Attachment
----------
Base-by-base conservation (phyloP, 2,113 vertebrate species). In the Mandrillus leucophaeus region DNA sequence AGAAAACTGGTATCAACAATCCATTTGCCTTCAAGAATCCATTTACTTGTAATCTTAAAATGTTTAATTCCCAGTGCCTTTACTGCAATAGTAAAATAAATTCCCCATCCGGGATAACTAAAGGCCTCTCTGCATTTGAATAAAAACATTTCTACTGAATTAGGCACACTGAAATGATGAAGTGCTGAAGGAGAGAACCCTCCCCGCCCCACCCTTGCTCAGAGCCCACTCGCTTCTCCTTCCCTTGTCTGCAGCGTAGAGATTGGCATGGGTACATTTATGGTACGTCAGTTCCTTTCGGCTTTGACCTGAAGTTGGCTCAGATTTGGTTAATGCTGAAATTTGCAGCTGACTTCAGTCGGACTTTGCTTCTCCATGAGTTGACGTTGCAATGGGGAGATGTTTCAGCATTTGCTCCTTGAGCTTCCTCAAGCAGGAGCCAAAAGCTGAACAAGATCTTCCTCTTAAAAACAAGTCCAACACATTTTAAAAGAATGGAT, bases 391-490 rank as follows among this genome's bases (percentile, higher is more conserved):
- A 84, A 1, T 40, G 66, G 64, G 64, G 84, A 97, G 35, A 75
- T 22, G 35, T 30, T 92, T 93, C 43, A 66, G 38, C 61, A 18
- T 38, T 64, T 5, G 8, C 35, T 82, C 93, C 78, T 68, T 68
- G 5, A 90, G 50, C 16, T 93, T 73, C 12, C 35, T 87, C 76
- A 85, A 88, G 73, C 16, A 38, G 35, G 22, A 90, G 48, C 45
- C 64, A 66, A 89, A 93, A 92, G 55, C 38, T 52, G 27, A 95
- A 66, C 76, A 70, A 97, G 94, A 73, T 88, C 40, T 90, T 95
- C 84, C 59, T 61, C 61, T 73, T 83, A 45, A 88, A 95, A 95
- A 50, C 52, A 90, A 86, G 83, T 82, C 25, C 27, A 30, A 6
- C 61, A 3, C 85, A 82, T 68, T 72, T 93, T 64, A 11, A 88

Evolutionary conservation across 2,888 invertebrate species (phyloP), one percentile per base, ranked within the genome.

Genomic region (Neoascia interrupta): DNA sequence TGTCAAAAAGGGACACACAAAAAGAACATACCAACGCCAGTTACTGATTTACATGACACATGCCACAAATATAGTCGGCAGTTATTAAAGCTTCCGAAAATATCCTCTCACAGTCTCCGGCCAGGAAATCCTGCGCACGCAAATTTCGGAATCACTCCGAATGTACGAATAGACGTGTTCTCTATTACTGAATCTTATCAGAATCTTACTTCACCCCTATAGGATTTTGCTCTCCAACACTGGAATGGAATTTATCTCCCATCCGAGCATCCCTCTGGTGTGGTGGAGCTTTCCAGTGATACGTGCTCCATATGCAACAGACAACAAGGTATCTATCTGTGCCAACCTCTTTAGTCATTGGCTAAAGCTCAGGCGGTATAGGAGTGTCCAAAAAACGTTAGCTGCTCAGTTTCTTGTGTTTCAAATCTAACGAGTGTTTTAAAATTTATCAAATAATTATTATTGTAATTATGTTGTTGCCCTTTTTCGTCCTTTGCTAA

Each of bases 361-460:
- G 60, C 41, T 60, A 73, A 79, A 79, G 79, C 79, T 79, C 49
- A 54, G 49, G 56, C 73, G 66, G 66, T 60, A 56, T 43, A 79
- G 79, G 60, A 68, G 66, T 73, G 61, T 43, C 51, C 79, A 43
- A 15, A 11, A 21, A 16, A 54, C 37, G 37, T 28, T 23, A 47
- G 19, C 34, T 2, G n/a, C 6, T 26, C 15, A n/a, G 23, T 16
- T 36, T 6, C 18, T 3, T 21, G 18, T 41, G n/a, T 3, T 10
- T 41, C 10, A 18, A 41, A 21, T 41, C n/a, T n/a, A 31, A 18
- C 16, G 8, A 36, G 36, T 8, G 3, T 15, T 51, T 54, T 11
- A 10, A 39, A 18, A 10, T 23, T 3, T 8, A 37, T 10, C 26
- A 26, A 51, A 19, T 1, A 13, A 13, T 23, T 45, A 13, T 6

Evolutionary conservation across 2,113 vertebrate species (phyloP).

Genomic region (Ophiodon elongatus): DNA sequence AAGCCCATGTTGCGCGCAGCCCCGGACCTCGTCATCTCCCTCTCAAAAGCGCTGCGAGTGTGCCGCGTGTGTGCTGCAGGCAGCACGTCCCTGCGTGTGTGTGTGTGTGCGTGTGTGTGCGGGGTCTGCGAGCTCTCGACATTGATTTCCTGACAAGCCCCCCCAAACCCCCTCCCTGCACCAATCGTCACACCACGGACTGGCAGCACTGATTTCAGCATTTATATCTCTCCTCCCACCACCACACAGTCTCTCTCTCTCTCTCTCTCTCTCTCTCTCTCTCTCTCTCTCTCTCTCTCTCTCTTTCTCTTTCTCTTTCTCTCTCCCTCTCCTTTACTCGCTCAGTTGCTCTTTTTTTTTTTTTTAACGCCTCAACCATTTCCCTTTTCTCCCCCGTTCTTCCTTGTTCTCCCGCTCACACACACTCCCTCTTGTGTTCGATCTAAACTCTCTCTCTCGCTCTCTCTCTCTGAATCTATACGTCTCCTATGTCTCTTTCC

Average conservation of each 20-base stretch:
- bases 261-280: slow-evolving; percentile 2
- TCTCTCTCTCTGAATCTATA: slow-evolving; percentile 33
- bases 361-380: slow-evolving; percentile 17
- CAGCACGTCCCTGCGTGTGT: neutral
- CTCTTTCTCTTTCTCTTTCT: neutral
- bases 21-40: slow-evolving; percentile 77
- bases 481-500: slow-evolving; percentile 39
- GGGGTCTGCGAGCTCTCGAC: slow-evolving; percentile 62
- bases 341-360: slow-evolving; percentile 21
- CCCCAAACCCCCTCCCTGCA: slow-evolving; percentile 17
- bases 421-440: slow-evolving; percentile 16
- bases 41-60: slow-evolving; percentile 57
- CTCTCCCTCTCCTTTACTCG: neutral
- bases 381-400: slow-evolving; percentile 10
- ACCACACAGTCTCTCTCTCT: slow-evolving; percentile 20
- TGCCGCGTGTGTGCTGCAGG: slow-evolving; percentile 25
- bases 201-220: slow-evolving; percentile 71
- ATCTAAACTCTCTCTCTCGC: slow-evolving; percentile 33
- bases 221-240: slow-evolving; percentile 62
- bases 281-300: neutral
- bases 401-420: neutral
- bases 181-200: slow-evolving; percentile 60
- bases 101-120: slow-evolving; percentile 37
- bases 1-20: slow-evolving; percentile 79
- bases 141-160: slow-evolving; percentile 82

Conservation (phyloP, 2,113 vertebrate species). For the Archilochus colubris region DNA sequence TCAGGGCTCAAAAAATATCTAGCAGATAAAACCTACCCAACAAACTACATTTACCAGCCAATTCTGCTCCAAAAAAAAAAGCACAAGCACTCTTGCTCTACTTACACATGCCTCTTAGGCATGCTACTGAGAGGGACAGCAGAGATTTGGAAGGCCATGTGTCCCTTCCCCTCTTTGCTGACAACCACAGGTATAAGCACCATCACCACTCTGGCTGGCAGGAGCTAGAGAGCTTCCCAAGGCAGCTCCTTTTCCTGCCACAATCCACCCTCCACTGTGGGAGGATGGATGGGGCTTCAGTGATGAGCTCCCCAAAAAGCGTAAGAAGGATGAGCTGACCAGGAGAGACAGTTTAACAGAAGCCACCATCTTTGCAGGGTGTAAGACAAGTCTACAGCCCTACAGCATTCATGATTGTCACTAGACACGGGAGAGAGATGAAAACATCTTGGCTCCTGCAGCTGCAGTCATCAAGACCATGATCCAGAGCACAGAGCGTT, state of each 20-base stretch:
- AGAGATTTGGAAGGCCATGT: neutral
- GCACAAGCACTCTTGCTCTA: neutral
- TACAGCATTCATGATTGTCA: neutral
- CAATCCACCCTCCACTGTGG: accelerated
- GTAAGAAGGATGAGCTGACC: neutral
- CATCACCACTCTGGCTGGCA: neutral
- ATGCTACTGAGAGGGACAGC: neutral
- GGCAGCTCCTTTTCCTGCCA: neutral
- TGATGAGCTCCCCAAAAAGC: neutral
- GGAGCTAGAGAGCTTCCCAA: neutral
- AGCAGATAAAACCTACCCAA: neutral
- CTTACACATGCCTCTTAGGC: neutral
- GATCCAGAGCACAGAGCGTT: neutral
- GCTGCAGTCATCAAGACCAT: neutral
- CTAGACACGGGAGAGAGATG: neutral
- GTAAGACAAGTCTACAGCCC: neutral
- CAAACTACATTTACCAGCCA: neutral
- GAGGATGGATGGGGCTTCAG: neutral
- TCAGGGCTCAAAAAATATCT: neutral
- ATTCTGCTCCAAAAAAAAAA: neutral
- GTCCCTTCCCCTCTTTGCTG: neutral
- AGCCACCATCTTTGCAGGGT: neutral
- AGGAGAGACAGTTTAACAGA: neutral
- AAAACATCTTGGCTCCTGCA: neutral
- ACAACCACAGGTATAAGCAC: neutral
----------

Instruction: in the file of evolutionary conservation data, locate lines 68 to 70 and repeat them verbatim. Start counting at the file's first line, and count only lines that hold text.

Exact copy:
- CTAGACACGGGAGAGAGATG: neutral
- GTAAGACAAGTCTACAGCCC: neutral
- CAAACTACATTTACCAGCCA: neutral